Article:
Telemarketers aside, you think about things like stalkers, abusive spouses, crazy exes and other estranged parties and you'd think at this stage it'd be a built in feature rather than an app you had to install.

Semi related, since I started applying for new jobs online, I get at lest one call a week from some MLM shithead at Primerica (I think it is) who, for whatever reason, seem to think that my extensive background in offset printing, graphic design, sign making and Adobe Creative Suite would make me a loving GREAT insurance salesman.

blocking doesn't help it's a different # each time

maskenfreiheit
Dec 30, 2004


Collateral Damage posted:

Set it up so that when a blocked number calls they still get the ringing tones, so the caller can't tell if they're blocked or you're just not picking up.

How does it currently work? I always assumed that's what it does - endlessly ring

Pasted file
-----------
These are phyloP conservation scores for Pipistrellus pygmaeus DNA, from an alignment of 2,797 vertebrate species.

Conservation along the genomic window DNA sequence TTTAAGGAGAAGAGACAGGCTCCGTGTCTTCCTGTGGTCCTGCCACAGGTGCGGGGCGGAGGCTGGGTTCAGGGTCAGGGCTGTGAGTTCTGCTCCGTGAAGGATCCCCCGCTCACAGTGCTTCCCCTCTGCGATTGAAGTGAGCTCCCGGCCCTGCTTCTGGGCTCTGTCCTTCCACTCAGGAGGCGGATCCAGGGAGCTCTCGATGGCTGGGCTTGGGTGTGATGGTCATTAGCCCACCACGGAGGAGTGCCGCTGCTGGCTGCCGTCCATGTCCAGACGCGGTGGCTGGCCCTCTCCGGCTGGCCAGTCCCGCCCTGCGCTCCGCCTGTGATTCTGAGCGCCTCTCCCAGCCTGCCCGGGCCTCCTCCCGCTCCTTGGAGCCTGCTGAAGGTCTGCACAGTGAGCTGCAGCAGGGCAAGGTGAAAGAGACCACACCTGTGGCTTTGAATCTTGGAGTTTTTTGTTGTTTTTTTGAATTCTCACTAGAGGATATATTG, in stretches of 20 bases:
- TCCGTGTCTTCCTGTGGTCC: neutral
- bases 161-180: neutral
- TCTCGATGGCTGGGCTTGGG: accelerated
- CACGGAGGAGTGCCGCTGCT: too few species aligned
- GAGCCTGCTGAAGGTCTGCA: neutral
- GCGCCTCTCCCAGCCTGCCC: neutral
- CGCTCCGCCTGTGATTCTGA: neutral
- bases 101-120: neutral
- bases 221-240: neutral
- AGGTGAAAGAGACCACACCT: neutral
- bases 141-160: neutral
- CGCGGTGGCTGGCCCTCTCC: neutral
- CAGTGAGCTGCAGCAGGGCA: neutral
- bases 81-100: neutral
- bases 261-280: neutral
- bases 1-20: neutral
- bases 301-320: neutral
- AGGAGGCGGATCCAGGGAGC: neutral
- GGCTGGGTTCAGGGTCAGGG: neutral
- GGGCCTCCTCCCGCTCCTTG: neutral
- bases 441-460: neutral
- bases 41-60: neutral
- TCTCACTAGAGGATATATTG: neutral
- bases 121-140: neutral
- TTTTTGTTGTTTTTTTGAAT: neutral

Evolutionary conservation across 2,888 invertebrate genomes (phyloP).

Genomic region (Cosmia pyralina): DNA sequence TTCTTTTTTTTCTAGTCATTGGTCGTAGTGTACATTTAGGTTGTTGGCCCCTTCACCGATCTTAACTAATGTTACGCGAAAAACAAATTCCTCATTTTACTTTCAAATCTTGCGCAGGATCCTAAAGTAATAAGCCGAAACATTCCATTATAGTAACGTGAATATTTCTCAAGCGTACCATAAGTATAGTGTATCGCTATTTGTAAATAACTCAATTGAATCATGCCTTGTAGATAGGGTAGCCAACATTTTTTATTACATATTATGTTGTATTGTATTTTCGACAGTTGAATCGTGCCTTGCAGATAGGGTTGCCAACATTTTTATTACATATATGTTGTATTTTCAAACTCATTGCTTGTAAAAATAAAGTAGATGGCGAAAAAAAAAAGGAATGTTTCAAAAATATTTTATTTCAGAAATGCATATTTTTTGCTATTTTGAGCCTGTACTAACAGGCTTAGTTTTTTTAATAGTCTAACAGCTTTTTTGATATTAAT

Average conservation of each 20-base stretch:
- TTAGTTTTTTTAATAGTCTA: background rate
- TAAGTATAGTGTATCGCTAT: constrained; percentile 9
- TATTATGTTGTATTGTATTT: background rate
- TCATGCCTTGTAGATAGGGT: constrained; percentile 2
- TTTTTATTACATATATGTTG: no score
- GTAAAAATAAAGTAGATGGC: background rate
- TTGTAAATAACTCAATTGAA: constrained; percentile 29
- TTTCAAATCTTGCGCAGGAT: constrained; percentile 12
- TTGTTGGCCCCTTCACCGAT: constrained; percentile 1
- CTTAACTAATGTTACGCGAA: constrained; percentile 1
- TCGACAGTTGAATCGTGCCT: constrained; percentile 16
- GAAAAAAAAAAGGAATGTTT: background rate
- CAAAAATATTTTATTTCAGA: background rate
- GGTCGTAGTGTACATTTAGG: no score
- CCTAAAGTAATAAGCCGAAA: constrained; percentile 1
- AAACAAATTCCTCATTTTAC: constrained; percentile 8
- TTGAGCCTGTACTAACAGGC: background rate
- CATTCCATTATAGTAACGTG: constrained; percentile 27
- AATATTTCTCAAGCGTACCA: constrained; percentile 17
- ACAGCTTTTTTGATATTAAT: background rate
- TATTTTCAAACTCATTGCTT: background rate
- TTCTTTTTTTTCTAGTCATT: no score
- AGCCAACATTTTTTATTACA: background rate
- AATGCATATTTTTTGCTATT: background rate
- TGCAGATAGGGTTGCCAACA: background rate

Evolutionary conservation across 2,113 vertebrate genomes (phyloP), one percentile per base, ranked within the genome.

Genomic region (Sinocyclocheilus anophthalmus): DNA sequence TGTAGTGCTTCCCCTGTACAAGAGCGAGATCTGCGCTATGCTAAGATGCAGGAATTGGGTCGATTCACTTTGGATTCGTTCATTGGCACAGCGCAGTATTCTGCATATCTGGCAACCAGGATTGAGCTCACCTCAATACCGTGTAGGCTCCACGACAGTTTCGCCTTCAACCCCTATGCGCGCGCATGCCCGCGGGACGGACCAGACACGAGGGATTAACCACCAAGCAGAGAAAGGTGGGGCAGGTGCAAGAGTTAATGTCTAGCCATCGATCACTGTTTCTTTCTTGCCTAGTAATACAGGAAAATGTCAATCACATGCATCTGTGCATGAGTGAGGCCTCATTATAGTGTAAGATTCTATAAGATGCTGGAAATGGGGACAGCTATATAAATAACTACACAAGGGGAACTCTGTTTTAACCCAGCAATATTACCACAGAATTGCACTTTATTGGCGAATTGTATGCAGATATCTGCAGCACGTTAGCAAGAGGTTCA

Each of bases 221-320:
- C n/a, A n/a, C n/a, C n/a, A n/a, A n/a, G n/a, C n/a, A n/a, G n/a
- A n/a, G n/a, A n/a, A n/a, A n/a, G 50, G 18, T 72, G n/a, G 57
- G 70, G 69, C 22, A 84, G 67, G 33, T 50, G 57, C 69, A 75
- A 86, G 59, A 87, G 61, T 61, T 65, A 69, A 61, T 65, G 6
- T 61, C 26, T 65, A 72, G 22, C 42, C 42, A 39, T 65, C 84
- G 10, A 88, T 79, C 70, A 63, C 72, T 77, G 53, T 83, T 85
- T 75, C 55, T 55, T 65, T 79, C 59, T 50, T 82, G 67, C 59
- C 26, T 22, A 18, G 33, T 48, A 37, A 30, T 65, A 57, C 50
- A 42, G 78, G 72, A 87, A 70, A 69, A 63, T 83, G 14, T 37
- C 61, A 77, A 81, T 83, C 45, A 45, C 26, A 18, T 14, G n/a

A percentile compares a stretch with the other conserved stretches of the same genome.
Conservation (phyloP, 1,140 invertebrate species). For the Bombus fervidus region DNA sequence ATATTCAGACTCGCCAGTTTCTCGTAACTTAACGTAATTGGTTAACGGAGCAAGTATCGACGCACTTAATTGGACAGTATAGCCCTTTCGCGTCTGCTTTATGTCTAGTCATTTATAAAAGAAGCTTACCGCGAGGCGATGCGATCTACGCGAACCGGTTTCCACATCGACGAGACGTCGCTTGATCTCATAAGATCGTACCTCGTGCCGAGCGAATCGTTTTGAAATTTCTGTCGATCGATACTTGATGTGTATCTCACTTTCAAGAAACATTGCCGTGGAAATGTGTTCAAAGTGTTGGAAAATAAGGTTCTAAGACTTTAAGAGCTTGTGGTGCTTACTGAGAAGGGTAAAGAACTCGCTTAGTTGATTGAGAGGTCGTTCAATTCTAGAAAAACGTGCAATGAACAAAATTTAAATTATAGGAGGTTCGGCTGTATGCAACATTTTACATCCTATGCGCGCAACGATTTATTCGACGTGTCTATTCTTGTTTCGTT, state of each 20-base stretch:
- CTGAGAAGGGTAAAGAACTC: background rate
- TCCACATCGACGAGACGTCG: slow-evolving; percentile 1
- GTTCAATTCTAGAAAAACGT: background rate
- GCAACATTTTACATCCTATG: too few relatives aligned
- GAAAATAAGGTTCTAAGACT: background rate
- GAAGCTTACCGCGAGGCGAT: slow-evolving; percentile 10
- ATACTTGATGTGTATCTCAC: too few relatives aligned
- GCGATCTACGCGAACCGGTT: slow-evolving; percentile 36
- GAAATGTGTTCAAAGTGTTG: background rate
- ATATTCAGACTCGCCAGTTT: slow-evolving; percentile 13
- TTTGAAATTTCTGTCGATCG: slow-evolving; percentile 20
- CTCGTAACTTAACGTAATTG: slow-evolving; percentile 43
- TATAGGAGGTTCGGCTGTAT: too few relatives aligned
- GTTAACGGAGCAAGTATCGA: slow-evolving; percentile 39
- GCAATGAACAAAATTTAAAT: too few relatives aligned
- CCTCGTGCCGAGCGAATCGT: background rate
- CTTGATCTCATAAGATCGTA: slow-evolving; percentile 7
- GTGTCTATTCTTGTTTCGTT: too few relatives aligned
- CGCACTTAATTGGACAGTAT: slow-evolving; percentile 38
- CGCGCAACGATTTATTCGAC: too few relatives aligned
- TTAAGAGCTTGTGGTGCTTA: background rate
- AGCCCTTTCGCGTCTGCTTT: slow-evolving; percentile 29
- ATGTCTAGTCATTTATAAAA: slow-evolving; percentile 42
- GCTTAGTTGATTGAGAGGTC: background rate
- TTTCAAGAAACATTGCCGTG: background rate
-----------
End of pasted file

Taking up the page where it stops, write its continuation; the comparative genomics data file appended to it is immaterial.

maskenfreiheit
Dec 30, 2004


Collateral Damage posted:

We have a similar system in Sweden, where each household owning a TV has to pay a yearly fee to finance public service broadcast.

They stopped using detector vans because unlike CRTs, LCDs don't leak RF noise that can be easily detected. It used to be you could get a guy come knocking and asking if you have a TV (and trying to peep into your house to see if they could see one) but nowadays they just send passive aggressive letters. I've never heard of anyone trying to turn it into a scam though.

The public service corporation tried to bend the interpretation of the law a few years ago to include computers and smartphones as well, by arguing that since you can watch public service TV on the web, any device capable of accessing the web should be licensed. Unfortunately for them the law says "...any device intended to receive broadcast..." and they failed to argue that the intended function of a computer is to receive broadcast TV.